Schooling in the UAE
Schooling in the UAE

Answering some of those burning questions you may have about UAE schooling but have been too bewildered to ask:

Can’t I just send my child to the local school?

No. Local schools are only available to the Emirati population. Anyone here on an employment Visa with children will have to seek out private schooling. This may or may not be funded by your employer. It can be costly for the top schools (expect to pay £10,000 – £15,000 pa even from primary).

Does my child really have to go to school at 3?

Not at all. Particularly summer babies who have just turned 3 may simply not be ready. Toilet training is one strict requirement all schools will enforce. If they are not ready for “big school” but you still want the social interaction, there’s a huge number of nurseries to choose from, particularly “off island” around Khalifa City where more families now tend to live.  You may not get your first choice of primary spots in a British school if doing this – but there are a load more decent schooling options now, even compared to four years ago to consider.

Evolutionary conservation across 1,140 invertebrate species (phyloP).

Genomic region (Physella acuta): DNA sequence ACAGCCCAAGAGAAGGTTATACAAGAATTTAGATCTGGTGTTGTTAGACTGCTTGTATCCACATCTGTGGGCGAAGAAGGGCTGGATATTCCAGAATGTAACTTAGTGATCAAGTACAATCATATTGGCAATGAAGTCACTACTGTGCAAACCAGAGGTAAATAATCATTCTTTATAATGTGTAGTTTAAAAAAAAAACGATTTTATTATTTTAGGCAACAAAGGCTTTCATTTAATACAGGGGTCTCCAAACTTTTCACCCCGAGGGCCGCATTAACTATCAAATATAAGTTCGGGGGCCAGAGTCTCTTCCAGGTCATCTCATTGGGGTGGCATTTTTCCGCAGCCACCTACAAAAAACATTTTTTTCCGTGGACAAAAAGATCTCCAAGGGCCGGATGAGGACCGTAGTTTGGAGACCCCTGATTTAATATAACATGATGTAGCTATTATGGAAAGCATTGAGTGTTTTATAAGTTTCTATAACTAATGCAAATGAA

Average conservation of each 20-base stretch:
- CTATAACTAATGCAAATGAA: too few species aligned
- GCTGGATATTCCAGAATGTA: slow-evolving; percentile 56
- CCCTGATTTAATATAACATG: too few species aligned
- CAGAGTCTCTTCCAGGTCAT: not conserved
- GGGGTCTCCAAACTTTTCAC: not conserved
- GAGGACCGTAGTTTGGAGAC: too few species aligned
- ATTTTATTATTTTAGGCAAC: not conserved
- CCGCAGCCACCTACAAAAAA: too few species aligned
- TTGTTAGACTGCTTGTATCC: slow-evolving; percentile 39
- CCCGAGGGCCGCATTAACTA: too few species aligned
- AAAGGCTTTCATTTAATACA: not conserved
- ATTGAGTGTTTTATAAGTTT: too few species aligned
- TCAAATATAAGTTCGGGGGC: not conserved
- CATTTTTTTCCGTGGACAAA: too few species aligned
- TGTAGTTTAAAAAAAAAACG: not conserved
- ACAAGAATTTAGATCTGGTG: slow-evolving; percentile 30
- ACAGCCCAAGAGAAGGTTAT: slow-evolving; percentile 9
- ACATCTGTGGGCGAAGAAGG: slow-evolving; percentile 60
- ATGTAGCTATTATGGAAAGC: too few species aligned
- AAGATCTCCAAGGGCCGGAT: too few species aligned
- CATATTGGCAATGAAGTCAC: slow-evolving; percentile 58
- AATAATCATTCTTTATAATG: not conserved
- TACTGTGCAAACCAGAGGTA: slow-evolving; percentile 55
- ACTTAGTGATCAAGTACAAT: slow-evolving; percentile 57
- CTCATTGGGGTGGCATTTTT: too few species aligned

Will my baby have to be assessed?

This varies by school. Most schools will go through a two stage admissions process. Applications open around October/November for the following academic year (you cannot waitlist any earlier than 2 years old). Successful applicants who meet the school’s criteria will be offered to come into a “playdate” or “assessment” around January/February before being offered a place. Some will separate the child from the parent to see how they behave on their own, others will simply chat with you and observe the child at play in the room. (NB Please don’t worry if your child is not yet toilet trained, the assessors know this is a good 6 months + prior to them starting – you have time!)